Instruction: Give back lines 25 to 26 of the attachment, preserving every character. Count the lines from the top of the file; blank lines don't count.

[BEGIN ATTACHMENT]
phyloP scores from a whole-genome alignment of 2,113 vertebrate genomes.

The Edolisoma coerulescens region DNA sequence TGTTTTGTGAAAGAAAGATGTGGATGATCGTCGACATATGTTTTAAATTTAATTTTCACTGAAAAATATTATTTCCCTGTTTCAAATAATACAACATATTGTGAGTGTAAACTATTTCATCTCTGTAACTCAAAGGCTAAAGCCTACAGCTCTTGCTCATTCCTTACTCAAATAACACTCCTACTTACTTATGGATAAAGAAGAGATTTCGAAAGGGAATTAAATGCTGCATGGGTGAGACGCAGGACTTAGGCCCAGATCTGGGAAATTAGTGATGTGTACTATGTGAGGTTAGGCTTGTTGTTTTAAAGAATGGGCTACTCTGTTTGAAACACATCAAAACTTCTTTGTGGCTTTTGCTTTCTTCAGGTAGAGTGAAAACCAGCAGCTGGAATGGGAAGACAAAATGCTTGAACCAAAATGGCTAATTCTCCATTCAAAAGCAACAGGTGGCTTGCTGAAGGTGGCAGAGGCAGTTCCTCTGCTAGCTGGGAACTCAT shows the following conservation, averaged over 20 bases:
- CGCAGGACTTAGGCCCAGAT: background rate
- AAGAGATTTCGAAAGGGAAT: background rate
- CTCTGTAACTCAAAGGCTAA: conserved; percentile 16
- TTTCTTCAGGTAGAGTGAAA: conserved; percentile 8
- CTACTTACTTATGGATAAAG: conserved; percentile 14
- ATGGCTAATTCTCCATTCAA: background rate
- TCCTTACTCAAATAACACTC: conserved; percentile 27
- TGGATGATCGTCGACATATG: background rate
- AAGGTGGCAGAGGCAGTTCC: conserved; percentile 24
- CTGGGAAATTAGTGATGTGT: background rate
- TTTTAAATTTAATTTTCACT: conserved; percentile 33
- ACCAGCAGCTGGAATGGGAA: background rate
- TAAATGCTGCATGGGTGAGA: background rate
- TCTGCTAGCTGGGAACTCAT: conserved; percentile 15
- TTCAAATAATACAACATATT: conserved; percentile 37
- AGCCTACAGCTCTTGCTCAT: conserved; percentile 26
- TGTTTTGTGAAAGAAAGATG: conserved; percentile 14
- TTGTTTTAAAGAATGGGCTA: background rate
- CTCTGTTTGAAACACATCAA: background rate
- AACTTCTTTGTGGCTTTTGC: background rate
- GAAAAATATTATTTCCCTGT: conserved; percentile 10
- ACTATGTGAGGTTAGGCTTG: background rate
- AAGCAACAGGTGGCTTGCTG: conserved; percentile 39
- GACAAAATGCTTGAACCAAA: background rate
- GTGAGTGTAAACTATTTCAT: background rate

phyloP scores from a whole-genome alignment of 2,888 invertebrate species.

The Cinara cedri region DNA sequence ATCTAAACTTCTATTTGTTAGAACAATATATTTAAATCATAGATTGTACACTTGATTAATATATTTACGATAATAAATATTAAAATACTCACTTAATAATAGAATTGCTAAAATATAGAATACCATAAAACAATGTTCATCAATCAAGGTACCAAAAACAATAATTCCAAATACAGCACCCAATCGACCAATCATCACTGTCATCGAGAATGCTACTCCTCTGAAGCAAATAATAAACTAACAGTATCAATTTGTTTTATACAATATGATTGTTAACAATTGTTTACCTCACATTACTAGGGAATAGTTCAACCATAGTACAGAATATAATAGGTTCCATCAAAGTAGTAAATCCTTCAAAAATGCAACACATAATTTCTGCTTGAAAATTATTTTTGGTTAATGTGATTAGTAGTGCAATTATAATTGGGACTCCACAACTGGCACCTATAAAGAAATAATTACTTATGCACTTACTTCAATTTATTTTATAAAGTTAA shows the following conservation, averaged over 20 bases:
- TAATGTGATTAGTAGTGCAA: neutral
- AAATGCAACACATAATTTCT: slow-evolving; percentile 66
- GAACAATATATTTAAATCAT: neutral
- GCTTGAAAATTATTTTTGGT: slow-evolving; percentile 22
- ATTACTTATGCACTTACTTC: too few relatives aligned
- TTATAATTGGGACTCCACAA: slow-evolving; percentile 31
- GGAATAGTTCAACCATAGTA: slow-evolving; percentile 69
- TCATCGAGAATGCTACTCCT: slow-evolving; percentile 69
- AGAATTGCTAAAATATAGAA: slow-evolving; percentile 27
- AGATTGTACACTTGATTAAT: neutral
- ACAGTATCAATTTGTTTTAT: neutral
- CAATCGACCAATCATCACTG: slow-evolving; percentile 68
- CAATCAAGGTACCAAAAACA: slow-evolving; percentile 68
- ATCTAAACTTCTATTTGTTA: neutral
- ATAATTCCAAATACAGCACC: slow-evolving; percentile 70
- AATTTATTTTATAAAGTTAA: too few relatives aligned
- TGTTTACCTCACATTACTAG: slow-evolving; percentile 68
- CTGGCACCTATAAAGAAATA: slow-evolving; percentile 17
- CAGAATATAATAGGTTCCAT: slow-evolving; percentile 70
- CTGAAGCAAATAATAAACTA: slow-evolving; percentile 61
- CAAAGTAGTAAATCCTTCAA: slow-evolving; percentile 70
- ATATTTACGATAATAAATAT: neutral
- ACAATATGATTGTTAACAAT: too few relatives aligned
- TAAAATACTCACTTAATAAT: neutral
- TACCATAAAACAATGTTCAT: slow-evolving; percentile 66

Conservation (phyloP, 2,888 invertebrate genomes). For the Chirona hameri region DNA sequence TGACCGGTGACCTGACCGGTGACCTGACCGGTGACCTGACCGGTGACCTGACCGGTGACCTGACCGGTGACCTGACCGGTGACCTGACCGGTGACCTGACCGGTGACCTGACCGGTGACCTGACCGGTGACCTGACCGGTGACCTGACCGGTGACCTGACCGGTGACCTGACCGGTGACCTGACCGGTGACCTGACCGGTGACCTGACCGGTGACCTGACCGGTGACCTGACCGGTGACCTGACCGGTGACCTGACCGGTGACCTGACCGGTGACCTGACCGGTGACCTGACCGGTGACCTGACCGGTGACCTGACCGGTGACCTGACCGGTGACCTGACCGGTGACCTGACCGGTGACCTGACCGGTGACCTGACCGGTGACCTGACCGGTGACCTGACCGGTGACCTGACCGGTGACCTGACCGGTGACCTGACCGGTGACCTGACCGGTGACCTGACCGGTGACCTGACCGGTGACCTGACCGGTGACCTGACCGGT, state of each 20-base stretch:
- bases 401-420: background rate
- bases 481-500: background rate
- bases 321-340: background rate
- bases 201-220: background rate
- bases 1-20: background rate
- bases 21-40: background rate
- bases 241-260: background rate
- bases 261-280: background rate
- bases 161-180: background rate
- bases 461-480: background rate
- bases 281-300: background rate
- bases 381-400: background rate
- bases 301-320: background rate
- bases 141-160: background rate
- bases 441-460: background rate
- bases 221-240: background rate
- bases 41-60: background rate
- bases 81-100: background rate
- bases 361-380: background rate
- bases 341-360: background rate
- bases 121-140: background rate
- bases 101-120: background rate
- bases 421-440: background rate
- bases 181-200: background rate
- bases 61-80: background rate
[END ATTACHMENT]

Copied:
- AAGCAACAGGTGGCTTGCTG: conserved; percentile 39
- GACAAAATGCTTGAACCAAA: background rate